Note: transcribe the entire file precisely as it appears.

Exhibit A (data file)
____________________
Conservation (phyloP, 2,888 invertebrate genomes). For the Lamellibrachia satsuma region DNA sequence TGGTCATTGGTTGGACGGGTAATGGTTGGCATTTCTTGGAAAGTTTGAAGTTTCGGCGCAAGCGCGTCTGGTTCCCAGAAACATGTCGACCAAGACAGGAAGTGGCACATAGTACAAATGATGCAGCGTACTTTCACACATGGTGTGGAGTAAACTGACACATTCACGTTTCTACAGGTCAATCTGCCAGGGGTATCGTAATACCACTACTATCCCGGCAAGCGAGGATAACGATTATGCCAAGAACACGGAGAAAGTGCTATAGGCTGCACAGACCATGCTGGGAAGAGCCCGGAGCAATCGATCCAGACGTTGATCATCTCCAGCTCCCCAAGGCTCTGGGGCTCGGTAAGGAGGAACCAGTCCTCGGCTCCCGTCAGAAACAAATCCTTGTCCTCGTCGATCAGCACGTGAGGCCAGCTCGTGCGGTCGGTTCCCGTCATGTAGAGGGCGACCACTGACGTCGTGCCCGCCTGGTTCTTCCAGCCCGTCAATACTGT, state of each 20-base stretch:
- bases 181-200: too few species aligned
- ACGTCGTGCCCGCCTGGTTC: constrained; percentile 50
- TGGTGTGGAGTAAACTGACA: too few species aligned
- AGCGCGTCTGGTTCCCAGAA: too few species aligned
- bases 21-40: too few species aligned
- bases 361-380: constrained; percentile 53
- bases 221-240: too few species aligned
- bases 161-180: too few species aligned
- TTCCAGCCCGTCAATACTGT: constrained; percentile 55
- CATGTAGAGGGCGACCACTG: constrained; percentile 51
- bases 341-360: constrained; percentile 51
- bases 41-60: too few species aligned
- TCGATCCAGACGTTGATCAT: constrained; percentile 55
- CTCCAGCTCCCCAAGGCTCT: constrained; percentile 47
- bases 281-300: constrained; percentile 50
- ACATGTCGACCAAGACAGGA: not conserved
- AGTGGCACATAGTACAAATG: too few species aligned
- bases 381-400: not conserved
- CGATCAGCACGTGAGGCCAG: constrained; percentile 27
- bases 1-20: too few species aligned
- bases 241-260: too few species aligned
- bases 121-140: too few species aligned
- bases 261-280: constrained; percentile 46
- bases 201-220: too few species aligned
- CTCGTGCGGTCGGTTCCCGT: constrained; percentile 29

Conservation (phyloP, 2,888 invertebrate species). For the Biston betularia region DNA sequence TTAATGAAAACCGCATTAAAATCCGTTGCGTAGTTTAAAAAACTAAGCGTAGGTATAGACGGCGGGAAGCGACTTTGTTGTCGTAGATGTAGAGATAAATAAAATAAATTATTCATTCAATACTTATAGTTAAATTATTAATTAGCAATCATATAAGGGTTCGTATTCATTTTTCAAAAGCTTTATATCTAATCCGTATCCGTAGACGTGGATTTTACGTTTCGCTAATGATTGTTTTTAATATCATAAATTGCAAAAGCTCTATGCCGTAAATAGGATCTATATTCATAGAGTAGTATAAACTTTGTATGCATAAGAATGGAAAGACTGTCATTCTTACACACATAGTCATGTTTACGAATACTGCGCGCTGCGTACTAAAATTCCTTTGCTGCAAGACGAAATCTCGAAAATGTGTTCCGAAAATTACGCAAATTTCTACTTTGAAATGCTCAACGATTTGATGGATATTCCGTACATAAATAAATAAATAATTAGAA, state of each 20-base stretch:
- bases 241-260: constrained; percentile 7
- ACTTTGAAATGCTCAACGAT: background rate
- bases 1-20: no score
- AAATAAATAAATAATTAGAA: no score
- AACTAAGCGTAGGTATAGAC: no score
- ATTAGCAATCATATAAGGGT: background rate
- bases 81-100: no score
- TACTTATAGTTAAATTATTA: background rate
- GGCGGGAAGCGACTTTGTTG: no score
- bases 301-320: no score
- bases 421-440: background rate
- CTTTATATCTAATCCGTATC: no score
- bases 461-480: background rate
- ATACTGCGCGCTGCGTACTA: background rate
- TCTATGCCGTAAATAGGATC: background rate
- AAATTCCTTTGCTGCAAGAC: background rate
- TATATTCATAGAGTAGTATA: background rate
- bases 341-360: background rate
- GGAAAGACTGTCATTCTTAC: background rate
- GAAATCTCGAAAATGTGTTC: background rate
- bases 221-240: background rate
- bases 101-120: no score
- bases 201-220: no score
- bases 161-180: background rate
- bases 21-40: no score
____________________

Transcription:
Conservation (phyloP, 2,888 invertebrate genomes). For the Lamellibrachia satsuma region DNA sequence TGGTCATTGGTTGGACGGGTAATGGTTGGCATTTCTTGGAAAGTTTGAAGTTTCGGCGCAAGCGCGTCTGGTTCCCAGAAACATGTCGACCAAGACAGGAAGTGGCACATAGTACAAATGATGCAGCGTACTTTCACACATGGTGTGGAGTAAACTGACACATTCACGTTTCTACAGGTCAATCTGCCAGGGGTATCGTAATACCACTACTATCCCGGCAAGCGAGGATAACGATTATGCCAAGAACACGGAGAAAGTGCTATAGGCTGCACAGACCATGCTGGGAAGAGCCCGGAGCAATCGATCCAGACGTTGATCATCTCCAGCTCCCCAAGGCTCTGGGGCTCGGTAAGGAGGAACCAGTCCTCGGCTCCCGTCAGAAACAAATCCTTGTCCTCGTCGATCAGCACGTGAGGCCAGCTCGTGCGGTCGGTTCCCGTCATGTAGAGGGCGACCACTGACGTCGTGCCCGCCTGGTTCTTCCAGCCCGTCAATACTGT, state of each 20-base stretch:
- bases 181-200: too few species aligned
- ACGTCGTGCCCGCCTGGTTC: constrained; percentile 50
- TGGTGTGGAGTAAACTGACA: too few species aligned
- AGCGCGTCTGGTTCCCAGAA: too few species aligned
- bases 21-40: too few species aligned
- bases 361-380: constrained; percentile 53
- bases 221-240: too few species aligned
- bases 161-180: too few species aligned
- TTCCAGCCCGTCAATACTGT: constrained; percentile 55
- CATGTAGAGGGCGACCACTG: constrained; percentile 51
- bases 341-360: constrained; percentile 51
- bases 41-60: too few species aligned
- TCGATCCAGACGTTGATCAT: constrained; percentile 55
- CTCCAGCTCCCCAAGGCTCT: constrained; percentile 47
- bases 281-300: constrained; percentile 50
- ACATGTCGACCAAGACAGGA: not conserved
- AGTGGCACATAGTACAAATG: too few species aligned
- bases 381-400: not conserved
- CGATCAGCACGTGAGGCCAG: constrained; percentile 27
- bases 1-20: too few species aligned
- bases 241-260: too few species aligned
- bases 121-140: too few species aligned
- bases 261-280: constrained; percentile 46
- bases 201-220: too few species aligned
- CTCGTGCGGTCGGTTCCCGT: constrained; percentile 29

Conservation (phyloP, 2,888 invertebrate species). For the Biston betularia region DNA sequence TTAATGAAAACCGCATTAAAATCCGTTGCGTAGTTTAAAAAACTAAGCGTAGGTATAGACGGCGGGAAGCGACTTTGTTGTCGTAGATGTAGAGATAAATAAAATAAATTATTCATTCAATACTTATAGTTAAATTATTAATTAGCAATCATATAAGGGTTCGTATTCATTTTTCAAAAGCTTTATATCTAATCCGTATCCGTAGACGTGGATTTTACGTTTCGCTAATGATTGTTTTTAATATCATAAATTGCAAAAGCTCTATGCCGTAAATAGGATCTATATTCATAGAGTAGTATAAACTTTGTATGCATAAGAATGGAAAGACTGTCATTCTTACACACATAGTCATGTTTACGAATACTGCGCGCTGCGTACTAAAATTCCTTTGCTGCAAGACGAAATCTCGAAAATGTGTTCCGAAAATTACGCAAATTTCTACTTTGAAATGCTCAACGATTTGATGGATATTCCGTACATAAATAAATAAATAATTAGAA, state of each 20-base stretch:
- bases 241-260: constrained; percentile 7
- ACTTTGAAATGCTCAACGAT: background rate
- bases 1-20: no score
- AAATAAATAAATAATTAGAA: no score
- AACTAAGCGTAGGTATAGAC: no score
- ATTAGCAATCATATAAGGGT: background rate
- bases 81-100: no score
- TACTTATAGTTAAATTATTA: background rate
- GGCGGGAAGCGACTTTGTTG: no score
- bases 301-320: no score
- bases 421-440: background rate
- CTTTATATCTAATCCGTATC: no score
- bases 461-480: background rate
- ATACTGCGCGCTGCGTACTA: background rate
- TCTATGCCGTAAATAGGATC: background rate
- AAATTCCTTTGCTGCAAGAC: background rate
- TATATTCATAGAGTAGTATA: background rate
- bases 341-360: background rate
- GGAAAGACTGTCATTCTTAC: background rate
- GAAATCTCGAAAATGTGTTC: background rate
- bases 221-240: background rate
- bases 101-120: no score
- bases 201-220: no score
- bases 161-180: background rate
- bases 21-40: no score